„Icke: The best way of removing negativity is to laugh and be joyous, Terry, so I'm glad that there's been so much laughter in the audience tonight.
Wogan: But they're laughing at you. They're not laughing with you.
Icke: I don't care.“

—  David Icke

Interview with Terry Wogan, ibid.

David Icke photo
David Icke
teórico da conspiração escritor e orador 1952

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„I still get laughed at but it doesn't bother me,
I'm just so glad to hear laughter around me.“

—  Amanda Palmer American punk-cabaret musician 1976

Do You Swear to Tell the Truth the Whole Truth and Nothing but the Truth So Help Your Black Ass (2010)
Lyrics

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„Laughter is the greatest music in the world and audiences come to my shows to escape the cares of life. They don't want to be embarrassed or insulted. They want to laugh and so do I - which is probably why it works.“

—  Ken Dodd English comedian, singer-songwriter and actor 1927 - 2018

Quoted in Manchester Evening News, http://www.manchestereveningnews.co.uk/entertainment/comedy/s/234/234894_dodds_bolton_bonus.htmlDodd's Bolton bonus, Natalie Anglesey. (2008-04-28)

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„At night
They're seen
Laughing,
Loving.
They know
The way
To be
Happy.“

—  Kate Bush British recording artist; singer, songwriter, musician and record producer 1958

Song lyrics, Lionheart (1978)

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„Laugh.
Laughter is immeasurable. Be joyful
though you have considered all the facts.“

—  Wendell Berry author 1934

"Manifesto: The Mad Farmer Liberation Front" in Farming: A Hand Book (1970).
Poems

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„You laughed for the marrow in their bones that was not yet ready for laughter;
And you wept for their eyes that yet were dry.“

—  Khalil Gibran, livro Jesus, The Son of Man

A Man From Lebanon: Nineteen Centuries Afterward
Jesus, The Son of Man (1928)
Contexto: You laughed for the marrow in their bones that was not yet ready for laughter;
And you wept for their eyes that yet were dry.
Your voice fathered their thoughts and their understanding.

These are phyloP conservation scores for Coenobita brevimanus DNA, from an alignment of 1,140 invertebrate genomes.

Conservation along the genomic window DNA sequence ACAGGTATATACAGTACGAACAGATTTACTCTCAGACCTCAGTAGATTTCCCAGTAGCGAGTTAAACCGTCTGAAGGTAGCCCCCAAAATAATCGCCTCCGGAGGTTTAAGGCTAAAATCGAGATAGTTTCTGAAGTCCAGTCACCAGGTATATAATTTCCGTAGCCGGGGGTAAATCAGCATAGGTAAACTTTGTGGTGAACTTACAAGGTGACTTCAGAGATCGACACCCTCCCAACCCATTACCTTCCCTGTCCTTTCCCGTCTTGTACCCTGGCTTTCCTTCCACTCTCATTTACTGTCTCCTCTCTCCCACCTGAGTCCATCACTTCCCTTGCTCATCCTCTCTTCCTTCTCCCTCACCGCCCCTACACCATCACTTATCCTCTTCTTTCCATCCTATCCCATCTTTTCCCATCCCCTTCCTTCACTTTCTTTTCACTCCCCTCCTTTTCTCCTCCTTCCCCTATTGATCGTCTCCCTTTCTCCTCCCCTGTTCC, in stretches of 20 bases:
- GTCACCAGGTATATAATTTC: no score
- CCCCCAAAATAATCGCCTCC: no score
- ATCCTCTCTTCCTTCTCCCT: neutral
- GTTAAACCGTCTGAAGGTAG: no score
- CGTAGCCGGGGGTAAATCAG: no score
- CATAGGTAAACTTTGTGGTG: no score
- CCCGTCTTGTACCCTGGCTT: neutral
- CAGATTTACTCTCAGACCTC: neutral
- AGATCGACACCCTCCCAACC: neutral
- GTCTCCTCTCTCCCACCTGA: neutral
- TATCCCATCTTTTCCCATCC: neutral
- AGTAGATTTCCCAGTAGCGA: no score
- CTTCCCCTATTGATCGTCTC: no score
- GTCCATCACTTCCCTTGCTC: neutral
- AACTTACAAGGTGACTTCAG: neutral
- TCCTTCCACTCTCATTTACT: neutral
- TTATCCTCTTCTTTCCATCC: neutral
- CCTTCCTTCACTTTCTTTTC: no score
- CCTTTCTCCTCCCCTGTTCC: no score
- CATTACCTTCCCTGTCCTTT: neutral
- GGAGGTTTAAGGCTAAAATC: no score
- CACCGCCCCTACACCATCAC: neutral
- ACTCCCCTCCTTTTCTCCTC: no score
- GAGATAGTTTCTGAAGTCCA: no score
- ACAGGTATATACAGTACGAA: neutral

Your voice mothered their words and their breath.

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„Do not think that I am not sad, though I laugh. See, I have cried even when the laugh did choke me. But no more think that I am all sorry when I cry, for the laugh he come just the same. Keep it always with you that laughter who knock at your door and say, ‘May I come in?’ is not the true laughter.“

—  Bram Stoker, livro Dracula

Fonte: Dracula (1897), Chapter XIV, Dr. Seward's Diary entry for 22 September
Contexto: Van Helsing and I came on here. The moment we were alone in the carriage he gave way to a regular fit of hysterics. He has denied to me since that it was hysterics, and insisted that it was only his sense of humour asserting itself under very terrible conditions. He laughed till he cried, and I had to draw down the blinds lest any one should see us and misjudge; and then he cried, till he laughed again; and laughed and cried together, just as a woman does. I tried to be stern with him, as one is to a woman under the circumstances; but it had no effect. Men and women are so different in manifestations of nervous strength or weakness! Then when his face grew grave and stern again I asked him why his mirth, and why at such a time. His reply was in a way characteristic of him, for it was logical and forceful and mysterious. He said:—
“Ah, you don't comprehend, friend John. Do not think that I am not sad, though I laugh. See, I have cried even when the laugh did choke me. But no more think that I am all sorry when I cry, for the laugh he come just the same. Keep it always with you that laughter who knock at your door and say, ‘May I come in?’ is not the true laughter. No! he is a king, and he come when and how he like. He ask no person; he choose no time of suitability. He say, ‘I am here.’ Behold, in example I grieve my heart out for that so sweet young girl; I give my blood for her, though I am old and worn; I give my time, my skill, my sleep; I let my other sufferers want that so she may have all. And yet I can laugh at her very grave — laugh when the clay from the spade of the sexton drop upon her coffin and say ‘Thud, thud!’ to my heart, till it send back the blood from my cheek. My heart bleed for that poor boy — that dear boy, so of the age of mine own boy had I been so blessed that he live, and with his hair and eyes the same. There, you know now why I love him so. And yet when he say things that touch my husband-heart to the quick, and make my father-heart yearn to him as to no other man — not even you, friend John, for we are more level in experiences than father and son — yet even at such a moment King Laugh he come to me and shout and bellow in my ear, ‘Here I am! here I am!’ till the blood come dance back and bring some of the sunshine that he carry with him to my cheek. Oh, friend John, it is a strange world, a sad world, a world full of miseries, and woes, and troubles; and yet when King Laugh come, he make them all dance to the tune he play. Bleeding hearts, and dry bones of the churchyard, and tears that burn as they fall — all dance together to the music that he make with that smileless mouth of him. And believe me, friend John, that he is good to come, and kind. Ah, we men and women are like ropes drawn tight with strain that pull us different ways. Then tears come; and, like the rain on the ropes, they brace us up, until perhaps the strain become too great, and we break. But King Laugh he come like the sunshine, and he ease off the strain again; and we bear to go on with our labour, what it may be.”

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